A few proponents of the ASBM threat have made at least some acknowledgement of the existence of the SM-3, and come up with some reasons it won’t work. One is that because the ASBM will be targeted at the ship launching the SM-3, it will not have time to engage before the ASBM is too deep in the atmosphere for the SM-3 to intercept it. This is a strange claim, as crossing targets are universally harder to intercept than closing targets,4 and there have been successful tests using satellite data to cue the Aegis BMD system before the radar can see the target. Even if it was true for the current SM-3 Block IB, it almost certainly would not be for the next version, the Block II. It has a larger motor, making it 50% faster, and giving it marginal capability against ICBMs.


A hypothetical Chinese hypersonic glider

Others have claimed that the DF-21D’s maneuvering re-entry vehicle (MaRV) will allow it to dodge interceptors. This is even more dubious. MaRVs rely on aerodynamic forces to maneuver, and there is simply not enough air at SM-3 intercept altitudes for meaningful maneuver.5 The advantage of MaRVs is improved accuracy over conventional ballistic missiles, and a limited ability to use deceptive targeting, which doesn’t matter that much in this context.6


SM-6

Lower in the atmosphere, there are backup systems. The USN has the SM-2 Block IV and SM-6 missiles, both of which have at least some ABM capability. The MaRV now has enough air to maneuver, but the aerodynamic issues aren’t entirely gone. Getting lift at hypersonic speeds is difficult, and even the best shapes have lift-to-drag (L/D) ratios of at best 3 to 1. High-G maneuvers will bleed speed quickly, putting the MaRV squarely in the engagement envelope of conventional SAMs.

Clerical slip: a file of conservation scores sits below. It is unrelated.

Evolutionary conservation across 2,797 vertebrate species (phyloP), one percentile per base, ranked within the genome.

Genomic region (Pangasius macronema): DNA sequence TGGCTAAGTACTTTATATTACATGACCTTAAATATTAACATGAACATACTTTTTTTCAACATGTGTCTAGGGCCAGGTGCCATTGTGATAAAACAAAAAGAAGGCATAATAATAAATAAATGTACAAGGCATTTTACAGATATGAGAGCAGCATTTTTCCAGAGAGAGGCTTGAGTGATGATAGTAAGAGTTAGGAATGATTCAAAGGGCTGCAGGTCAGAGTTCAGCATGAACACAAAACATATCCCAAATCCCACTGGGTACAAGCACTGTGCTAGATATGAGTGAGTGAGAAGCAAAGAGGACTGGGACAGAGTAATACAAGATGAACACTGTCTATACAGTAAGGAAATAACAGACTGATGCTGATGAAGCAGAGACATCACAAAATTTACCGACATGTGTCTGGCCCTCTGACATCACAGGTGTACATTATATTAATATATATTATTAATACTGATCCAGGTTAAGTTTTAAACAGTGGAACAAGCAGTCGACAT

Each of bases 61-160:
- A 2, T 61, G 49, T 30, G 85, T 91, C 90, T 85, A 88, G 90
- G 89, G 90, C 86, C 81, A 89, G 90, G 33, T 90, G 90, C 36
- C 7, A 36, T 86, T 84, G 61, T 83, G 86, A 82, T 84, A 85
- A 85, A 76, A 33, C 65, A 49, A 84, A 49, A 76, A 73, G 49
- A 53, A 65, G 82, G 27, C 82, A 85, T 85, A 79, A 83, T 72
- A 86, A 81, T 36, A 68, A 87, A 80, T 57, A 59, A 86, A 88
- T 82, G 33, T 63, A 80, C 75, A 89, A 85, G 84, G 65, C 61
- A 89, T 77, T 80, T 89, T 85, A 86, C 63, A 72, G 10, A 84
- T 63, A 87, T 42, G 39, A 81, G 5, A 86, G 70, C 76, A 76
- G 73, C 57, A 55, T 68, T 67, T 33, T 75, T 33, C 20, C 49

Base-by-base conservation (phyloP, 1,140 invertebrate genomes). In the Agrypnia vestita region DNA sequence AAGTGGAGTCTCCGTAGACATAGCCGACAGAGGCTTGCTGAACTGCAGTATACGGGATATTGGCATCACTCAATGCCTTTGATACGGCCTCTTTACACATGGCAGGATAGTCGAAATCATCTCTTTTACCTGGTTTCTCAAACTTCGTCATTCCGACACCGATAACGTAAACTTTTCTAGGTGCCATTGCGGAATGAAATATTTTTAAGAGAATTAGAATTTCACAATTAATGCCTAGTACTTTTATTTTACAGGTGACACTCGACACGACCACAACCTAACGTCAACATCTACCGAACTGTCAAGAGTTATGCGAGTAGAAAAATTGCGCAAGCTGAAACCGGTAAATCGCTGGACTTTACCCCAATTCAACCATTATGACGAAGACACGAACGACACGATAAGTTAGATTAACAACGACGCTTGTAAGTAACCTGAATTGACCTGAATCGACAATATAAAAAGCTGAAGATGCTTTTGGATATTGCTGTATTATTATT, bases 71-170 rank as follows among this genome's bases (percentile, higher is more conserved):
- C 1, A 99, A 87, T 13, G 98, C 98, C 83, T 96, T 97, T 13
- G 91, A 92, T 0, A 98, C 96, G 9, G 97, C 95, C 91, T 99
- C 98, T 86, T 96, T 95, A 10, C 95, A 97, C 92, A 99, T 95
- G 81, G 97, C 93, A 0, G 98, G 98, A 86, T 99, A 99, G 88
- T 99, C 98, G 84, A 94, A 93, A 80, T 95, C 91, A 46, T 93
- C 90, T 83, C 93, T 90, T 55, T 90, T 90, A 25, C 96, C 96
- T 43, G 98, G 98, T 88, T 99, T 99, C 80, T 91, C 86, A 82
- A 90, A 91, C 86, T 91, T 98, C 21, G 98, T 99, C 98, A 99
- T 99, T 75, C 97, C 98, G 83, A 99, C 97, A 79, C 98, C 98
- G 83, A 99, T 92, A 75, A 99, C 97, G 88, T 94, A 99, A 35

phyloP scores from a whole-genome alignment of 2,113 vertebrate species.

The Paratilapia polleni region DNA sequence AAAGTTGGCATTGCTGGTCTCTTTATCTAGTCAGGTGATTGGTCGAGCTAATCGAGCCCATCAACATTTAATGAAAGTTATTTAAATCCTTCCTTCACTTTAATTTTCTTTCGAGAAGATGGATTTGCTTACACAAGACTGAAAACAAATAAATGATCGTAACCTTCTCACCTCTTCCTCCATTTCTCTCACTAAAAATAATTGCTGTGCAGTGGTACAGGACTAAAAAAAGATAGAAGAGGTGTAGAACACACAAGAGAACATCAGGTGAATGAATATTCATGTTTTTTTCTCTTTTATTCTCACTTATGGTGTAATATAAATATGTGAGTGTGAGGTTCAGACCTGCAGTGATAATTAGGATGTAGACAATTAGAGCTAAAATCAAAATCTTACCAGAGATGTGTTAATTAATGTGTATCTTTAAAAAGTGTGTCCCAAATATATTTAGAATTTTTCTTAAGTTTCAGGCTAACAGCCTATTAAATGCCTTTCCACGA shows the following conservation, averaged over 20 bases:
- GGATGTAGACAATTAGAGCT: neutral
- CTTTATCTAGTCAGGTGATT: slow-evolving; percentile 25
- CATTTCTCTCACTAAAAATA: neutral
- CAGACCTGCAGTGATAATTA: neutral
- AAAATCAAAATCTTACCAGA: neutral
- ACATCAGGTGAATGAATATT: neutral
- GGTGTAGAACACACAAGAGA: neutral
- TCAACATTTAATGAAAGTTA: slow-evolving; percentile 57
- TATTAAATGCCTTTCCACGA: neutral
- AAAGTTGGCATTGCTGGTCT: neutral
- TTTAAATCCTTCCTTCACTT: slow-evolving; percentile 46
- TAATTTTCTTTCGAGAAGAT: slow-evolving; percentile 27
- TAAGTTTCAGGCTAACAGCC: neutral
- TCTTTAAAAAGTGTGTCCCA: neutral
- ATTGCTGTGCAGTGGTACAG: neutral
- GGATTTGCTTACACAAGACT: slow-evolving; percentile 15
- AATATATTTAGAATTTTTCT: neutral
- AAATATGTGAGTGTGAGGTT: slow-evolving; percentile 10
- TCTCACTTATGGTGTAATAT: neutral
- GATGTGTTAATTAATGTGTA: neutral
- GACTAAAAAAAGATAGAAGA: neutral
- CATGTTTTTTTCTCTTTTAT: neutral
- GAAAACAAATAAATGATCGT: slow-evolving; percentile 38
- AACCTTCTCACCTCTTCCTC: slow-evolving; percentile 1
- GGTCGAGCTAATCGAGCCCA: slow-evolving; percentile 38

But even this isn’t the biggest limitation on MaRV defense evasion. Ballistic missile payloads must be kept incredibly light, and fitting a sensor package capable of detecting interceptors is right out. This forces the warhead to fall back on programmed evasion, which is significantly less effective. Lastly, the MaRV’s ability to maneuver is limited by the need to actually hit the target. An interceptor that forces it to dodge so much that it can’t hit anything is as good as one that shoots it down.

A hypersonic RV trying to hit a moving target has other problems. It has to search for targets, pick the right one, and then maneuver to hit in a very short time. Optical and IR sensors will be blocked by plasma, and the available space for radar sensors is quite small.

But all of this assumes that the DF-21D is a real threat in the first place. For a weapon that apparently entered service in 2009/2010, we haven’t heard very much information since then. Most recent media articles can be traced to the original revelations, and only a few have even bothered to look at the dates of their sources. The first alleged test of the DF-21D took place in mid-2019, with another one in 2020, and the details of both tests are still unclear. A full-scale test including the use of seekers would be critical to making sure that the system would work at all, much less work on a moving target which they have to tell apart from all of the other potential targets the missile can see. The DoD believes IOC was reached in 2010,7 which means that the Chinese have been deliberately holding off on such a test. If they still considered it an important part of their strategy, I believe they would have conducted a more extensive test program.